There's a key difference between a doctor dropping a patient and abandonment

Patients have the right to fire a physician for any reason or no reason at all. Doctors, too, have that right, so long as they meet certain requirements.

At Painter Law Firm, we’ve met with clients from time to time who’ve shared how their doctors dropped them as patients, leaving them in harm’s way, without a new provider. This conduct violates the standard of care and Texas Medical Board rules.

Two of the common reasons that a doctor may want to terminate a physician-patient relationship are patient noncompliance and not getting paid.


Healthcare is truly an exercise of teamwork. Sometimes both doctors and patients forget this.

On the physician side, it’s common to see them ignore information and complaints provided by patients. Some doctors rush to a conclusion and seemingly won’t consider signs and symptoms that are inconsistent with their thinking.

On the patient side, there exists sometimes the problem of noncompliance, which means that the patient is not following the treatment recommendations of the doctor. This includes things like not taking the medications prescribed by the doctor, repeatedly canceling appointments, or not being completely honest.

Understandably, when a patient is unwilling to participate as a team member in his own care, a doctor may decide to terminate the physician-patient relationship.


Another common reason that doctors decide to fire patients is when their bills aren’t paid. This may happen when patients don’t pay their out-of-pocket responsibility or won’t cooperate with insurance filings.

What does a doctor have to do to fire a patient?

While doctors are generally allowed to fire a patient, it’s more complicated than that.

There are some circumstances when a physician flat-out can’t fire a patient:

• The doctor is on call in an emergency room

• The physician is treating a hospitalized patient

• A surgeon is treating a patient after an operation (post-operative care)

In these situations, the physician must continue caring for the patient until she is stabilized, or another doctor agrees to take over the patient’s care. Surgeons are obligated to continue care until post-operative care is no longer needed.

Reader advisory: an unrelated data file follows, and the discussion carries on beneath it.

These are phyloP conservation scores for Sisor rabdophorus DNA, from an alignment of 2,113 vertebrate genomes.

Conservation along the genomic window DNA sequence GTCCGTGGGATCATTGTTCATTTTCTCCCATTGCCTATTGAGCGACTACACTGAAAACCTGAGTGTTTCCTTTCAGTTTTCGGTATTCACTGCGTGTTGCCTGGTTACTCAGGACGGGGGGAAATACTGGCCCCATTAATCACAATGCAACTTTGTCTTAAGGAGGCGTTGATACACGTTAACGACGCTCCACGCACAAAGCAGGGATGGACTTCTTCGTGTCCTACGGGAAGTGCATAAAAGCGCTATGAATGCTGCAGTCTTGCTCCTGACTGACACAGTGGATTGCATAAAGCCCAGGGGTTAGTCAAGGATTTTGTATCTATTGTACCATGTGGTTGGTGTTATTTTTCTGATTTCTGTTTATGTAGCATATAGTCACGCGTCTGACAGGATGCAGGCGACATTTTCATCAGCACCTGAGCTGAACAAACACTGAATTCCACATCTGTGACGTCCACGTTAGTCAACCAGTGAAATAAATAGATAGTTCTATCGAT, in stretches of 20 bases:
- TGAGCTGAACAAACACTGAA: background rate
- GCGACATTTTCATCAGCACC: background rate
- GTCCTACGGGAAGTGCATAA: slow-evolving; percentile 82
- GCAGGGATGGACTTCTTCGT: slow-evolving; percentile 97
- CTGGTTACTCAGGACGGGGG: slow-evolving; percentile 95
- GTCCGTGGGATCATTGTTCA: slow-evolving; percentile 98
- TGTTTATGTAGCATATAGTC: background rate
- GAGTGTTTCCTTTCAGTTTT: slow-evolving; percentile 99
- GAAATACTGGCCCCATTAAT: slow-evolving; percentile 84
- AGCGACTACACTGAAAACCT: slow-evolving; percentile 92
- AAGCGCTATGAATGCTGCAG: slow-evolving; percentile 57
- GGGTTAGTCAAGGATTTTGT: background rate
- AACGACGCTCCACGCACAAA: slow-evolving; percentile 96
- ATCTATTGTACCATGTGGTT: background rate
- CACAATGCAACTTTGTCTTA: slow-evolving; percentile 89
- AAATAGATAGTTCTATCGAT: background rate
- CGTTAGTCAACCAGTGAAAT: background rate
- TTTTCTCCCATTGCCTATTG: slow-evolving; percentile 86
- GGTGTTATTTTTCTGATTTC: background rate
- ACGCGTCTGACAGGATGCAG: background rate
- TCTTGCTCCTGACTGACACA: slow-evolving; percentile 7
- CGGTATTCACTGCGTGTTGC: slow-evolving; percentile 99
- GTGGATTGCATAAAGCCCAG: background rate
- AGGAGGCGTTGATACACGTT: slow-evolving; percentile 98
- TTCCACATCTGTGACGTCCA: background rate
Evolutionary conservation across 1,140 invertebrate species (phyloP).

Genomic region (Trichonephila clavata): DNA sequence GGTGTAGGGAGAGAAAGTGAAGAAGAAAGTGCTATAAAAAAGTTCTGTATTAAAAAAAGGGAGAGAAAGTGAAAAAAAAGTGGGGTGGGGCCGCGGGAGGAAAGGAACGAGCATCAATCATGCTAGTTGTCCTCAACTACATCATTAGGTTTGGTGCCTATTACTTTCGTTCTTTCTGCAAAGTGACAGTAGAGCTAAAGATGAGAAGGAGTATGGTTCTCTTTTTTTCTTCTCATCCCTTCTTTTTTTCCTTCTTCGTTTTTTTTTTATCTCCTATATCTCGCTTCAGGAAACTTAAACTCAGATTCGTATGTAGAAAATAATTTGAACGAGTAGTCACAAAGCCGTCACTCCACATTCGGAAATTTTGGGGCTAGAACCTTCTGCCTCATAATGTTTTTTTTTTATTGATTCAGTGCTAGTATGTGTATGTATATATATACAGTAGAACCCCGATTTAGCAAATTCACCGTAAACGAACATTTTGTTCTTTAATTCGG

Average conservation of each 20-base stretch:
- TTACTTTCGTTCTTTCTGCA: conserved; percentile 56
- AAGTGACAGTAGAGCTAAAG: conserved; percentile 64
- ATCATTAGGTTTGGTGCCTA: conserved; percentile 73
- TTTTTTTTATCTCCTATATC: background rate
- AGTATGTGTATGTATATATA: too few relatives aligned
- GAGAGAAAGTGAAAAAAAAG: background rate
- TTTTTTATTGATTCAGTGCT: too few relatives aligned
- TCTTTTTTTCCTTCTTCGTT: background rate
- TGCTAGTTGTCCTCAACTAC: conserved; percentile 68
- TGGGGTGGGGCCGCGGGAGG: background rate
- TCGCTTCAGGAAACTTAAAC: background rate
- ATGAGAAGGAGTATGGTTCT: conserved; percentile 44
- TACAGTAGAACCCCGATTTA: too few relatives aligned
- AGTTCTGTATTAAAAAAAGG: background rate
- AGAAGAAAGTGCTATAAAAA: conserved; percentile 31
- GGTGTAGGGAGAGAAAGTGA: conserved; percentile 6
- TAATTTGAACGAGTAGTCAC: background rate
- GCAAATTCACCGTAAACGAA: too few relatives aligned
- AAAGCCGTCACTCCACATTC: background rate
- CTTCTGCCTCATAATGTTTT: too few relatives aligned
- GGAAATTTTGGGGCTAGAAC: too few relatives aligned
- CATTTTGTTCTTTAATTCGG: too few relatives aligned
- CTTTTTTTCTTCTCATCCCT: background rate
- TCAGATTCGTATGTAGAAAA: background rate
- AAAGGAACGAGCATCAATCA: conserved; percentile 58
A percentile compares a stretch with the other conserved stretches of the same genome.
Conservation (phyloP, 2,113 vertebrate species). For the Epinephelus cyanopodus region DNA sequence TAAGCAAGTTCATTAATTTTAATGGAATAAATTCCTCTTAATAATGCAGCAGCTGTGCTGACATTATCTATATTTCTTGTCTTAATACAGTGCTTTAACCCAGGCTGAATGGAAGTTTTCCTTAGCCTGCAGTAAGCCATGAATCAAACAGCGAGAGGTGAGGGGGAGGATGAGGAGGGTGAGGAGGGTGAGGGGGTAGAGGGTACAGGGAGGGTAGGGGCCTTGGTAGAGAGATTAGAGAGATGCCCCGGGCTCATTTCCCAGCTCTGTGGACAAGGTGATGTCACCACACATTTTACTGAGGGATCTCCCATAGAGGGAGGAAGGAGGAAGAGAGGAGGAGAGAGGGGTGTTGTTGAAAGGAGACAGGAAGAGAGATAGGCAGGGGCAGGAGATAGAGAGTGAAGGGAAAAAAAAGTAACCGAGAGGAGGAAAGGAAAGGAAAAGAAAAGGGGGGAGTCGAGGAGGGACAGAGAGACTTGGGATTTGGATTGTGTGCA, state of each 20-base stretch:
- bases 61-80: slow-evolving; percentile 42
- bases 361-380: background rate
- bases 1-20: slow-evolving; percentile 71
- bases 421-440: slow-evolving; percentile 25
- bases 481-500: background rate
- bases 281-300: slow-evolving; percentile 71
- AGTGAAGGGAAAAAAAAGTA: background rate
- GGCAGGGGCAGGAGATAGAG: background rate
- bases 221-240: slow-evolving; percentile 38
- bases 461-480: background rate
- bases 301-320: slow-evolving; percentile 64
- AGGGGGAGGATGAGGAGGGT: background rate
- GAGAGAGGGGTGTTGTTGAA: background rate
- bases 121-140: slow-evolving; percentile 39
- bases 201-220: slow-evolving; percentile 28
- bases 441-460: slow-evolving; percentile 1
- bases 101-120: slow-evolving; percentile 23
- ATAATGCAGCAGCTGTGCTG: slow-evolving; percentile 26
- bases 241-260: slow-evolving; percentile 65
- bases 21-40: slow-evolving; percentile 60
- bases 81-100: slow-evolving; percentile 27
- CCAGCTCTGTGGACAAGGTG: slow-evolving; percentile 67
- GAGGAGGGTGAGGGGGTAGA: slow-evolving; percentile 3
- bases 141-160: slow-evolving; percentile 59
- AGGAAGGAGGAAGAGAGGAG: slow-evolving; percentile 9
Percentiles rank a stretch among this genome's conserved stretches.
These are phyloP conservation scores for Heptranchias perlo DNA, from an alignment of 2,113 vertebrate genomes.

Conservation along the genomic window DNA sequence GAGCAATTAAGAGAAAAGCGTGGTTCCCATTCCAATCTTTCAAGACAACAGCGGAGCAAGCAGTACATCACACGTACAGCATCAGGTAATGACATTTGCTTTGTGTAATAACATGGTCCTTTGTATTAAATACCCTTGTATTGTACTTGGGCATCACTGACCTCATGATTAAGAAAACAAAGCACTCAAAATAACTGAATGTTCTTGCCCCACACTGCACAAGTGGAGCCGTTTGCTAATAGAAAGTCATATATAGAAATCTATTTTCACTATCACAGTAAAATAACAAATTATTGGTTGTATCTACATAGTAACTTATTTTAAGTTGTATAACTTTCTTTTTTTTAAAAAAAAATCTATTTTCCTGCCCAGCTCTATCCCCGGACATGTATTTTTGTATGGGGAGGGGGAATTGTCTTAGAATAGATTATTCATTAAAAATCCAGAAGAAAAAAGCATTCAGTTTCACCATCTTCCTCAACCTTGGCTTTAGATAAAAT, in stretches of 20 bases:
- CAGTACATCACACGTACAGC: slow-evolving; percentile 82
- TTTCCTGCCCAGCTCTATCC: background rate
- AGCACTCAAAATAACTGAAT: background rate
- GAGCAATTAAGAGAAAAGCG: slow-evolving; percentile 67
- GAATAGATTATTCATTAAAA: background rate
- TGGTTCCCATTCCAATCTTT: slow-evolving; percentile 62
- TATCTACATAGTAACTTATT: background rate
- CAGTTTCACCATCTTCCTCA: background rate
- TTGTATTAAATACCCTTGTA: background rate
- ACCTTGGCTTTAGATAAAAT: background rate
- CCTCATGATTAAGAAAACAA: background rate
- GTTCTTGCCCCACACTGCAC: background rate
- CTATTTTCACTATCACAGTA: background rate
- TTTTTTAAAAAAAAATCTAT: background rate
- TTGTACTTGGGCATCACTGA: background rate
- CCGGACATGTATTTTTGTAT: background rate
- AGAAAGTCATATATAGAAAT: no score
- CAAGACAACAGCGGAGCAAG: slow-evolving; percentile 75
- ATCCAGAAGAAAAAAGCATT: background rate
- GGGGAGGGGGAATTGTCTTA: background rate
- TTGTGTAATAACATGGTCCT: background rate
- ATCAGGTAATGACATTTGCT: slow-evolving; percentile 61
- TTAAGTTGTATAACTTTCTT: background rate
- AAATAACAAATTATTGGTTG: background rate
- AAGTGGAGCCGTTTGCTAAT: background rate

If these issues don’t apply, a physician can fire a patient with reasonable notice. Put another way, Texas Administrative Code Section 190.8 provides that a doctor violates Texas Medical Board rules and is engaging in a practice inconsistent with public health and welfare when terminating patient care without providing reasonable notice to the patient.

What constitutes reasonable notice is a question that’s individualized for each patient. If the patient needs continued medical treatment, reasonable notice would be the time it would take for the patient to find a new doctor of a similar specialty.

When physicians terminate their relationship with a patient without reasonable notice, it sets them up for a claim of patient abandonment. Simply put, patient abandonment is a type of negligence claim arising from a physician’s firing of a patient without reasonable notice when the patient still needs continuing medical care. In some situations, abandonment by a physician can needlessly put a patient in life-and-death peril.

If you’ve been seriously injured because a physician has fired or dropped you as a patient, then contact a top-rated experienced Houston, Texas medical malpractice lawyer for help in evaluating your potential case.

Robert Painter
Article by

Robert Painter

Robert Painter is an award-winning medical malpractice attorney at Painter Law Firm Medical Malpractice Attorneys in Houston, Texas. He is a former hospital administrator who represents patients and family members in medical negligence and wrongful death lawsuits all over Texas. Contact him for a free consultation and strategy session by calling 281-580-8800 or emailing him right now.